Third Stop: The Donut Pub
Stop number 3 on our doughnut tour was at The Donut Pub in the West Village. The Donut Pub is known for their doughnuts, pastries, and cookies. They are open 24 hours a day. Inside the Donut Pub is a small counter to sit at and also a few tables. We tried the French Cruller and the Croissant Donut. The Cruller was a fancy, twisted design. It was light and had sugar glaze over the top. We sat at the counter and they served it to me on a paper plate and I need lots of napkins. It wasn’t greasy, but the glaze stuck to my fingers. The Croissant Donut was served warmed up on a small paper plate. After the first bite, you could tell that butter had to be one of the main ingredients in this doughnut. Out of all the doughnuts that we tasted this one was definitely the richest and most filling. It had so much butter in it that it left a buttered ring on the paper plate. We were happy we tasted the cronut, but I don’t think either of us needs to eat one again. I would go back for a cruller and maybe try one of their other flavors. I would also like to try their Black & White cookie. It’s been rumored to be the best in New York City.
Fourth Stop: The Doughnuttery
Our 4th stop was The Doughnuttery in the Chelsea Market. While our other doughnuts were regular size, the Doughnuttery makes their doughnuts in a small bite-size version. We ordered 6 minis for $6.00. We watched the small cake doughnuts plop into the fryer. They are then scooped out and covered with your choice of a sugar and spice topping. With the minis, you can pick two toppings. We choose House of Cardamon which was cardamon, orange zest and star anise and Paris Time which was lavender, vanilla, and pistachio. I liked the House of Cardamon best. The orange zest gave it a fresh taste. Nicole liked the Paris Time, because of the pistachio. The mix of sugar and spices coating the doughnuts made them flavorful without being too sweet, however, out of all the doughnuts we tasted these tasted the most fried. I would order them again to try a different topping, but these were not my favorite.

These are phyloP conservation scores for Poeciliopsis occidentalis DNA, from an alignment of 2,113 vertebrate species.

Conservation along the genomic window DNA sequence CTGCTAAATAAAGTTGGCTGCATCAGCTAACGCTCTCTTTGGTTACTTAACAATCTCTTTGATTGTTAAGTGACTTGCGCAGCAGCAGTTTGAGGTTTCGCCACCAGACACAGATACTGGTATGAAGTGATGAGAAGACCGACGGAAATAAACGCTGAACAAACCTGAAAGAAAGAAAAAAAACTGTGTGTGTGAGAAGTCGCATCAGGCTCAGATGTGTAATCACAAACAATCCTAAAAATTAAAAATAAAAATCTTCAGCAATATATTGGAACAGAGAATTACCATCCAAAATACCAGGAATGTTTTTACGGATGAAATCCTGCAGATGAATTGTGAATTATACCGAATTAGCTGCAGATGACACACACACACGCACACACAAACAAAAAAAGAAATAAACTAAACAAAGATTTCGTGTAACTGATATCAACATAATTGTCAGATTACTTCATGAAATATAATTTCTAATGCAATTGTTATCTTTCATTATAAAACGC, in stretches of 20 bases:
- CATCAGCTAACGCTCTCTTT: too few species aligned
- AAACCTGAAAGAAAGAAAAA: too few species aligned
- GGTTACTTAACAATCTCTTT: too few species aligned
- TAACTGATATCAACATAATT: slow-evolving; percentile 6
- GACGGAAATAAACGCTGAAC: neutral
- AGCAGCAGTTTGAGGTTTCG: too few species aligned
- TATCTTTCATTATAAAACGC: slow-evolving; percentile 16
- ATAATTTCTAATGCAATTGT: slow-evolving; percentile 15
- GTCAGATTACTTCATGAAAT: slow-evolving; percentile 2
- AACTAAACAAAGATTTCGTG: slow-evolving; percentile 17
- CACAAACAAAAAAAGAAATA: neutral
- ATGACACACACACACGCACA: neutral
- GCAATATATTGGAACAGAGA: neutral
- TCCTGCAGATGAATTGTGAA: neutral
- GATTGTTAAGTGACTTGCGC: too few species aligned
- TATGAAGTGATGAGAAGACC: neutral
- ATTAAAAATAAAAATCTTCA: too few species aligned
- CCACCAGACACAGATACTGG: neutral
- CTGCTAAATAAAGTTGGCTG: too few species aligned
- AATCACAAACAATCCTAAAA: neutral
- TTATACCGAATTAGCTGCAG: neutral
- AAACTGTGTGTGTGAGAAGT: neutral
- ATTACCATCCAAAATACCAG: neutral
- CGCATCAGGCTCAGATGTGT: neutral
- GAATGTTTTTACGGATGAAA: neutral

Fifth Stop: The Doughnut Project
Our 5th and final stop was The Doughnut Project in the West Village. They are now for their unique and seasonal doughnuts. I had previously been to the Doughnut Project and ordered their famous Everything Doughnut, so this time I wanted to try something different. I ordered The Black Gold AKA Brownie Batter and Nicole ordered the Bronx (Olive Oil and Black Pepper.) They have a few bar stools to sit at, but they were all occupied so we took out doughnuts to Washington Square Park to eat them. The Black Gold had an extra dark chocolate glaze with house-made chocolate cookie crumbles and sea salt. It was like biting into a light and airy brownie. If you are a chocolate lover then I say this is a must-try. Nicole’s Bronx was also light and airy. You could taste the olive oil and you got a little zing from the black pepper.